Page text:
However, looking at a map or reading about Oklahoma's unique places is no substitute for experiencing in person what Lester Duck and Jack Fletcher documented so many years ago. Oklahoma is the most diverse, non- Coastal state in the country. I'm very proud of that. We've got alligators and antelope, depending on what part of the state we're in. We've got Mesquite country, we've got Ozark uplift, with beautiful maple tree forests, we've got pine trees in the southeast, bald cypress swamps. We've got the Black Mesa country out in the panhandle with 10-inch rainfall annually or less, 60-inch annual rainfall in the mountains of the southeast. There's a little bit of something for everybody. Bob White quail, scaled quail, white tail deer, mule deer, it is really, there's something for everybody. It's just a beautiful spot to be in. Besides the land diversity, we've got plenty of water, too. We've got beautiful streams and rivers across the state.
We have very large, important reservoirs. In fact, I've heard it said that we have more miles of shoreline than any other state in the country. There may be something that would disagree with us, but I challenge them to prove it. We've got a great fisheries program, we've got a property, large mouth bass, straight bass, small mouth bass. You name it, we've got it. I can't sit here and tell you all the different opportunities we've got in the outdoors in Oklahoma. You just got to get out there and experience it for yourself. March is traditionally the beginning of the annual paddlefish run in Oklahoma, and if you're planning on getting in on the action, be aware of new regulations put in place last year.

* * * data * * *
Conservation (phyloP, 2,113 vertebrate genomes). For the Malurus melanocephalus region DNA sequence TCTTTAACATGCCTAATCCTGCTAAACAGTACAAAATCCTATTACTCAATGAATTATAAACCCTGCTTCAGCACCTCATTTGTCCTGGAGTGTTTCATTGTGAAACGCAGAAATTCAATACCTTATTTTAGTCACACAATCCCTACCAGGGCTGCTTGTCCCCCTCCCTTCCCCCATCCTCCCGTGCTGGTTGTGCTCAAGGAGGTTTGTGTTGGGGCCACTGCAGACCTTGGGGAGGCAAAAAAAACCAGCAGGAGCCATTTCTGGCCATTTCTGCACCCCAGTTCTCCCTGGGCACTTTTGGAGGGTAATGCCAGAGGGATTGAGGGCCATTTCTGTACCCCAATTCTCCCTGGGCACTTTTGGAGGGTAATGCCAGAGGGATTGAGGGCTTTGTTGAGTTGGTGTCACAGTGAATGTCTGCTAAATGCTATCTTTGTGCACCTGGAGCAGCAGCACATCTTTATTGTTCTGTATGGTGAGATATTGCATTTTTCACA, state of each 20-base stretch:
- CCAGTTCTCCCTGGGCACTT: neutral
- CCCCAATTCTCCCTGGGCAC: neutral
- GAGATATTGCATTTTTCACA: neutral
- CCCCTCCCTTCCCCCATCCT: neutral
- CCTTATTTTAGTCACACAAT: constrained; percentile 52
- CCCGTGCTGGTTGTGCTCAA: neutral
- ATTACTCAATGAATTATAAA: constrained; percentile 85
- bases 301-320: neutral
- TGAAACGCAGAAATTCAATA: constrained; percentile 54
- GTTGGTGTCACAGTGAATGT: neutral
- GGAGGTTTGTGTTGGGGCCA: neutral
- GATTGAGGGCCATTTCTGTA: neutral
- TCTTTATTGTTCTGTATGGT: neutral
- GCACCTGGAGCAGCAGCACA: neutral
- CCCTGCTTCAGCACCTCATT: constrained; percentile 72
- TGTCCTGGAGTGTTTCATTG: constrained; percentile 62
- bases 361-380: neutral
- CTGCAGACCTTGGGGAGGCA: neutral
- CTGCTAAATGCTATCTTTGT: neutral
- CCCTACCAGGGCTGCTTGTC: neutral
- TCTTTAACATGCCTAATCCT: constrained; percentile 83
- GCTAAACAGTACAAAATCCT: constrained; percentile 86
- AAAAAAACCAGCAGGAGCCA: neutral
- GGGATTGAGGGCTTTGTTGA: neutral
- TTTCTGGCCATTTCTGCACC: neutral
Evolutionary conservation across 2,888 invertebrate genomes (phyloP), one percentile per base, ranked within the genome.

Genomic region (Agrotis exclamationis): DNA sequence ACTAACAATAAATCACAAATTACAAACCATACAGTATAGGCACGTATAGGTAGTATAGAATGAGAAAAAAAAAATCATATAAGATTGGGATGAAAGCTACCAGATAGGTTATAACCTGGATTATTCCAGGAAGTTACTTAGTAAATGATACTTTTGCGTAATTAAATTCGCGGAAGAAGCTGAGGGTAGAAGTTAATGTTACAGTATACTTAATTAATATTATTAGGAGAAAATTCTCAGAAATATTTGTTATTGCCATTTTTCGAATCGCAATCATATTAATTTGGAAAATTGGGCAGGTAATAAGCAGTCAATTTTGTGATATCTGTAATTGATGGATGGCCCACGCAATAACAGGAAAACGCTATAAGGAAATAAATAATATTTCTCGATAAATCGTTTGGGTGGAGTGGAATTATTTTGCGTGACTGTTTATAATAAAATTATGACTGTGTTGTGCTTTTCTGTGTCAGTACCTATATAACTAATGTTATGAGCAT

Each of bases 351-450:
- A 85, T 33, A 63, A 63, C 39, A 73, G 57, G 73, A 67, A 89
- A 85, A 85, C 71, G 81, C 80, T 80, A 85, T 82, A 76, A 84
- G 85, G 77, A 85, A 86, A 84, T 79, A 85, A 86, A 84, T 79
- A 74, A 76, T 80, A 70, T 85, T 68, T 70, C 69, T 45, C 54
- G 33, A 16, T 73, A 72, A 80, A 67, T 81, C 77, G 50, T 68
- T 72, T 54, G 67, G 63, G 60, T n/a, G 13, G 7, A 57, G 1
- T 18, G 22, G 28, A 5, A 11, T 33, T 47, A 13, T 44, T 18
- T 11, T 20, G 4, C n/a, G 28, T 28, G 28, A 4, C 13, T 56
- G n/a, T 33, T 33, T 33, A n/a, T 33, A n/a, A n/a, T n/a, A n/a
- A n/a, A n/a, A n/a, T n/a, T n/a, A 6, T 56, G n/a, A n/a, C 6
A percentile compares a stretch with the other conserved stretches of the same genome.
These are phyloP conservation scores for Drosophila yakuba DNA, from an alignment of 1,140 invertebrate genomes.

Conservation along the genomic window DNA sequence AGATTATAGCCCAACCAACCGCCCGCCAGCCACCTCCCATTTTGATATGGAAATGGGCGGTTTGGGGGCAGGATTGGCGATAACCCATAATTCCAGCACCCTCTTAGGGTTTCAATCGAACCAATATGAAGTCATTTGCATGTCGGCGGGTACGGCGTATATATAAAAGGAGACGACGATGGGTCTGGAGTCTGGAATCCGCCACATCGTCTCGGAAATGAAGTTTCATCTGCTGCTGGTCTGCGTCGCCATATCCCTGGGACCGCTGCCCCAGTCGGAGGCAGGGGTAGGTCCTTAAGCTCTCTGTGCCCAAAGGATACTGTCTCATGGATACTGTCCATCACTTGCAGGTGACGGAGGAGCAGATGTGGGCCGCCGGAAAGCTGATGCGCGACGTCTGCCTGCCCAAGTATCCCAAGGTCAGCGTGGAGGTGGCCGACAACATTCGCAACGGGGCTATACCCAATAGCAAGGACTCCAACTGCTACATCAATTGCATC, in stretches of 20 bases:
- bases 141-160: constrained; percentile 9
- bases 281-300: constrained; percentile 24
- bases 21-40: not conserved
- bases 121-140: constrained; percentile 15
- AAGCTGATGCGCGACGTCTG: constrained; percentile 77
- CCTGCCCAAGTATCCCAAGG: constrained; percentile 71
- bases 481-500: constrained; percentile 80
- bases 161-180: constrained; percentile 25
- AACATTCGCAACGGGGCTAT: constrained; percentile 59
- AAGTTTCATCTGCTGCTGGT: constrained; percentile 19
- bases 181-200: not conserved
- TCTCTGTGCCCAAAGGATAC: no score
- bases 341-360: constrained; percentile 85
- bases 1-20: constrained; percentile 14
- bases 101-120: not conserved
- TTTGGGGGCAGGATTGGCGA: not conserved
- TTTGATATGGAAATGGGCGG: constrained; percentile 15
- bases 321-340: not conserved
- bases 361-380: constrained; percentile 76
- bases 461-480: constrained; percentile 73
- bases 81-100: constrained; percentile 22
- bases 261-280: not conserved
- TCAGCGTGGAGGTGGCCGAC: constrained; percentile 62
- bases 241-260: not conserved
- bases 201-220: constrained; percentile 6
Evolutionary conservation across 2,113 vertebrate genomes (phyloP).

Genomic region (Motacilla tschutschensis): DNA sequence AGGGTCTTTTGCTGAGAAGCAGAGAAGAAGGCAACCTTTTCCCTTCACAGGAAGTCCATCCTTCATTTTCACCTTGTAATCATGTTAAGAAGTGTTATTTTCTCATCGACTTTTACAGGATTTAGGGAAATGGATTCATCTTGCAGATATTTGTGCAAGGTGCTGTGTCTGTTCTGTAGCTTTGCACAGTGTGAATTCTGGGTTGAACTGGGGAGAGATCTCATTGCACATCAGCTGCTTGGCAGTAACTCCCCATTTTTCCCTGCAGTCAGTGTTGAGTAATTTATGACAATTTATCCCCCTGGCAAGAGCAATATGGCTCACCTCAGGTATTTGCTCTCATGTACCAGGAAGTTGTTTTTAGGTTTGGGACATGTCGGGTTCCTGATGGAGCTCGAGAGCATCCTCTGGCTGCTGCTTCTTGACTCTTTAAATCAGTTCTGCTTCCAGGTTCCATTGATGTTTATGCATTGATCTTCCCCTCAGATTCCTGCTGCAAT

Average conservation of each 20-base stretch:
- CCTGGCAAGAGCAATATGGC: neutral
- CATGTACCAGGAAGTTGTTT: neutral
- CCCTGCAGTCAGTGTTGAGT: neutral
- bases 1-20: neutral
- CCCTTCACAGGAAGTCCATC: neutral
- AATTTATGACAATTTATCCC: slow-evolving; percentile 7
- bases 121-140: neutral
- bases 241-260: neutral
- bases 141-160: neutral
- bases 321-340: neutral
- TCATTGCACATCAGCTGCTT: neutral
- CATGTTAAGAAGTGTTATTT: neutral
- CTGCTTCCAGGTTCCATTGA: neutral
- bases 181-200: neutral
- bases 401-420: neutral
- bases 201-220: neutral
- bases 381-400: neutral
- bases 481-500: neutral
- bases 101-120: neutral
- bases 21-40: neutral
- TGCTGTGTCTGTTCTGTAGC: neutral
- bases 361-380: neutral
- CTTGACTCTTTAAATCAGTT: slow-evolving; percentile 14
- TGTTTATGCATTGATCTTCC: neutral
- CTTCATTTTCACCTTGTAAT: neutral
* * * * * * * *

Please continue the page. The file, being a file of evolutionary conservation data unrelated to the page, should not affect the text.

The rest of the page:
Mondays and Fridays are catching release days only statewide. Also, the spring river is closed from the highway 60 bridge upstream to the state line. Snagging is also closed on the Grand River from the highway 412 bridge upstream to the Markham Ferry Dam between 10 p.m. and 6 a.m. year round. And the last new regulation change last year now requires paddlefish anglers to record the date and time of harvest of each fish on their paddlefish permit. For additional information about paddle fishing in Oklahoma, log on to wildlifedepartment.com today. If you need a paddle fishing permit for this spring, did you know that you can go to wildlifedepartment.com and print one off for free?
You know, people ask me all the time how they can come to work for the Department of Wildlife and how they can get hired. And the best way to do that, the first step is to take the exams. The next exam is March 25th at Rose State College. There are some minimum requirements in order to take the exam. A minimum is two years of college. For other job openings, the minimum is a four year degree. So if you're interested, we'd love to have you come and test with us. Those that score in the top will be asked to fill out applications. If we have openings, they'll be called. We're now accepting applications for this summer's annual wildlife department youth camp. Applicants must be between 14 and 16 years of age. And the camp is completely free of charge. The week long camp held at Lake Texoma gives campers a well-rounded taste of what it's like to work for the wildlife department plus have a lot of fun at the same time. The camp is limited to only 35 youth. So be sure to get your application in by the deadline for complete instructions on how to apply. Log on to wildlifedepartment.com.
Hey, do you like to hunt? Do you like to fish? Well, then we have the perfect magazine for you. It's outdoor Oklahoma and it can be yours for just $10 a year. You'll receive six issues packed full of tips and information to help you in the field. Subscribe by calling 1-800-777-0019 or you can even sign up wherever hunting and fishing licenses are sold. Now let's take a look at a few new lake records set across the state. For more information about the Oklahoma Lake Records program, go to wildlifedepartment.com today.